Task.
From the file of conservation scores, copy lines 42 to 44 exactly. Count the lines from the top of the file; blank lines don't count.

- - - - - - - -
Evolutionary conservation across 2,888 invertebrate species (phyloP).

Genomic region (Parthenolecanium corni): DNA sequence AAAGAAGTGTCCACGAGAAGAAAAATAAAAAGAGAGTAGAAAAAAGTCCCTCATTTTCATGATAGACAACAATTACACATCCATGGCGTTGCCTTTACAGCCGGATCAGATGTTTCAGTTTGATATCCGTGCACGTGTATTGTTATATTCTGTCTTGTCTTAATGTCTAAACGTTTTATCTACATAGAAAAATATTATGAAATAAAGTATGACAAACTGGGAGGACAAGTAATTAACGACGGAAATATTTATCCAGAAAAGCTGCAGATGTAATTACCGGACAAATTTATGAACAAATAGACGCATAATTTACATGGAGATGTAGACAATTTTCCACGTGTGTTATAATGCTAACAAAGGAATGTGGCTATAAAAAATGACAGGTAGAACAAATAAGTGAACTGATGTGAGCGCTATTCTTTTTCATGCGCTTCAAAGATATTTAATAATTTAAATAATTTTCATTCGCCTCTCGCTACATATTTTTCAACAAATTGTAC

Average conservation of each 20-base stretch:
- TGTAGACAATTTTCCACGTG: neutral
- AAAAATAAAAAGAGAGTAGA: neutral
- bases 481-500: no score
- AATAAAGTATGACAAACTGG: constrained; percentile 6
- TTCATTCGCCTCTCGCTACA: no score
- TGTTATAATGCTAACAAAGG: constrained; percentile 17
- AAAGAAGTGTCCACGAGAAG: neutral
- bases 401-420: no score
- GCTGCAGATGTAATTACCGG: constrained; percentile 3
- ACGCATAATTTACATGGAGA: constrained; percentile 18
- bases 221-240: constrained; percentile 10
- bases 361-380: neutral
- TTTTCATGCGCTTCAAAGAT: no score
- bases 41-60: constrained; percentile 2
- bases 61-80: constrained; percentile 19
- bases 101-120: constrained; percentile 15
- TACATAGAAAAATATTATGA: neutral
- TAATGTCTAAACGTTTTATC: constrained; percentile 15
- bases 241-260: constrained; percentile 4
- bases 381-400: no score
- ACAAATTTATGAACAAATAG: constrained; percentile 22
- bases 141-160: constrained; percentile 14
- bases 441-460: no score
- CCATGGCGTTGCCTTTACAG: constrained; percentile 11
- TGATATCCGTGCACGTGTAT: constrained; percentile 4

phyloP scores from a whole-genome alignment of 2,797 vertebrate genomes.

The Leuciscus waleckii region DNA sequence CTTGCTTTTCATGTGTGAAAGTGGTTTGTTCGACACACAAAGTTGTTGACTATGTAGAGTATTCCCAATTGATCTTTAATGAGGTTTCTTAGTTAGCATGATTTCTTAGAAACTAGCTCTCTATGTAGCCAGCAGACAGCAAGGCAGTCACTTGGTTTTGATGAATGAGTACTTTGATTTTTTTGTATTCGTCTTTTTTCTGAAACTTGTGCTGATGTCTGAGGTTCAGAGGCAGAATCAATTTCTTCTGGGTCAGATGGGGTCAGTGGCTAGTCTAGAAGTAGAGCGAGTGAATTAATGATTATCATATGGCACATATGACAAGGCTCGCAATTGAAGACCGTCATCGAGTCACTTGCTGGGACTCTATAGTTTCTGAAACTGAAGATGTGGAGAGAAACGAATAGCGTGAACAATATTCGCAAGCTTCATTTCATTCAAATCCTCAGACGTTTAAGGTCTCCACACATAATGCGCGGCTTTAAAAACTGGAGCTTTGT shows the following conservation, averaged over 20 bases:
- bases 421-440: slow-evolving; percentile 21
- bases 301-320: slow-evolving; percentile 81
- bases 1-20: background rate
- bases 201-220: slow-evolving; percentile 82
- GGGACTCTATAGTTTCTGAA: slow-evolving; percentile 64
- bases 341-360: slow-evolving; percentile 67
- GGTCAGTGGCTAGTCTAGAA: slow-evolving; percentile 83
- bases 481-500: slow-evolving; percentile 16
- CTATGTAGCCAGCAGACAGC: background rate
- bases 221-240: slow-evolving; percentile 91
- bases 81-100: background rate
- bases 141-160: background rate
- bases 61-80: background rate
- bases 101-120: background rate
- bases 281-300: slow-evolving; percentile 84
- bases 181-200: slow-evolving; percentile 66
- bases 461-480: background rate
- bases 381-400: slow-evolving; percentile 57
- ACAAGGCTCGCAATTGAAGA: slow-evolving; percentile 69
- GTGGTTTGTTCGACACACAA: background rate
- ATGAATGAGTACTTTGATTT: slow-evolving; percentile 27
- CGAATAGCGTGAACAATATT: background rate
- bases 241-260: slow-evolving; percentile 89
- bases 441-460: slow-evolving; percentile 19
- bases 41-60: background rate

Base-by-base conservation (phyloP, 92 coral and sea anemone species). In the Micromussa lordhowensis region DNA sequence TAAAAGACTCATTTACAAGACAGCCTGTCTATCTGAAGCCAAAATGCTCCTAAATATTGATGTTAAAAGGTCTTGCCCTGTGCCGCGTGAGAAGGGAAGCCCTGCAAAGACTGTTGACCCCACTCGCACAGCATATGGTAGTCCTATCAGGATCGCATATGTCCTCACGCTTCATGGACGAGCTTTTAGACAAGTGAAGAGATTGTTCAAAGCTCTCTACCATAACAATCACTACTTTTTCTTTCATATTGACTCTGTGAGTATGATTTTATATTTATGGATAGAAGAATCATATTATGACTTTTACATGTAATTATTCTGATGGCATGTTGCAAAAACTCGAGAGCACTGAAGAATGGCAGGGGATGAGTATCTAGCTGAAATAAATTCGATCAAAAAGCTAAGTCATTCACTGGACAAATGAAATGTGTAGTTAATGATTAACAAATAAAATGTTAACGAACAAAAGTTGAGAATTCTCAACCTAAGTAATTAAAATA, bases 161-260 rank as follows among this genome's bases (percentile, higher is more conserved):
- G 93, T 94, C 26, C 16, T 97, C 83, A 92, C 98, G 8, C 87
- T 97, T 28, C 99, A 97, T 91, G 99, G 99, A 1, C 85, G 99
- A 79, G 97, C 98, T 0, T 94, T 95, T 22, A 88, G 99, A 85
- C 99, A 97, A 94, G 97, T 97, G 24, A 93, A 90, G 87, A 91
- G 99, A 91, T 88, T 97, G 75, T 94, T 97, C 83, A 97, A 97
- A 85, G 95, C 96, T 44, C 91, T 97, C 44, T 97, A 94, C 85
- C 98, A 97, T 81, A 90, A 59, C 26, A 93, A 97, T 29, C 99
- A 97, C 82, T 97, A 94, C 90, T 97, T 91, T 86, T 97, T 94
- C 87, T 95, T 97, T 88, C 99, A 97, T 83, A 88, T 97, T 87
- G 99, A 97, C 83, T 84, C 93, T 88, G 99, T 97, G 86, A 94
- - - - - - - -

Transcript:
- bases 141-160: background rate
- bases 61-80: background rate
- bases 101-120: background rate